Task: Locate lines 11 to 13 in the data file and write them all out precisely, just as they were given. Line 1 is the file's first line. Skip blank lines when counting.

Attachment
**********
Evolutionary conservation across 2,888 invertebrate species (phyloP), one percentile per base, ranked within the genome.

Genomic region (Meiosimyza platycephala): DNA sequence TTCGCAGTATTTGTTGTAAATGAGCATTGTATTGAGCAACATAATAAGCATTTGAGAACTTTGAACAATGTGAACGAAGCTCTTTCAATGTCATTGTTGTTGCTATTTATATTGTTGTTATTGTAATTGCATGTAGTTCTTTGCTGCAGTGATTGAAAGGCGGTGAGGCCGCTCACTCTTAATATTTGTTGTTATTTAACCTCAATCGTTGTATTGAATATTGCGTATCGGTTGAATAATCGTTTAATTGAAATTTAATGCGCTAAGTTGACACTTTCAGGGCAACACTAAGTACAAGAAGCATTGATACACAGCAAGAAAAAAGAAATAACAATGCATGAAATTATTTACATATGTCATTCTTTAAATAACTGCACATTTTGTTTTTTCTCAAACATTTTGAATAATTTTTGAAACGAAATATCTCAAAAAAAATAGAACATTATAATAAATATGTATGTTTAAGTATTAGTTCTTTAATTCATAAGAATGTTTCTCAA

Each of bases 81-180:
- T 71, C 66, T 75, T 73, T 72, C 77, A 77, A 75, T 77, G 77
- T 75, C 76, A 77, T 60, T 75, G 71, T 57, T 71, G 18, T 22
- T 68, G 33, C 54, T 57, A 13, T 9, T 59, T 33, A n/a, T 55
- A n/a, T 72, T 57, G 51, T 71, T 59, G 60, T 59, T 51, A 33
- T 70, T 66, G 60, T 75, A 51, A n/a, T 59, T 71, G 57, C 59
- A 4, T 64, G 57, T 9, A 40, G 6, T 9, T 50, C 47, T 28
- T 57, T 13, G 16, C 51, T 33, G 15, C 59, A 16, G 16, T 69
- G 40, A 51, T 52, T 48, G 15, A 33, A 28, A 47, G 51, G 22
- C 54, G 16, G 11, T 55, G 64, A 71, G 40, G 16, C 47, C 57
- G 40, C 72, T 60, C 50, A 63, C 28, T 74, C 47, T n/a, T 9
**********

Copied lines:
- G 40, A 51, T 52, T 48, G 15, A 33, A 28, A 47, G 51, G 22
- C 54, G 16, G 11, T 55, G 64, A 71, G 40, G 16, C 47, C 57
- G 40, C 72, T 60, C 50, A 63, C 28, T 74, C 47, T n/a, T 9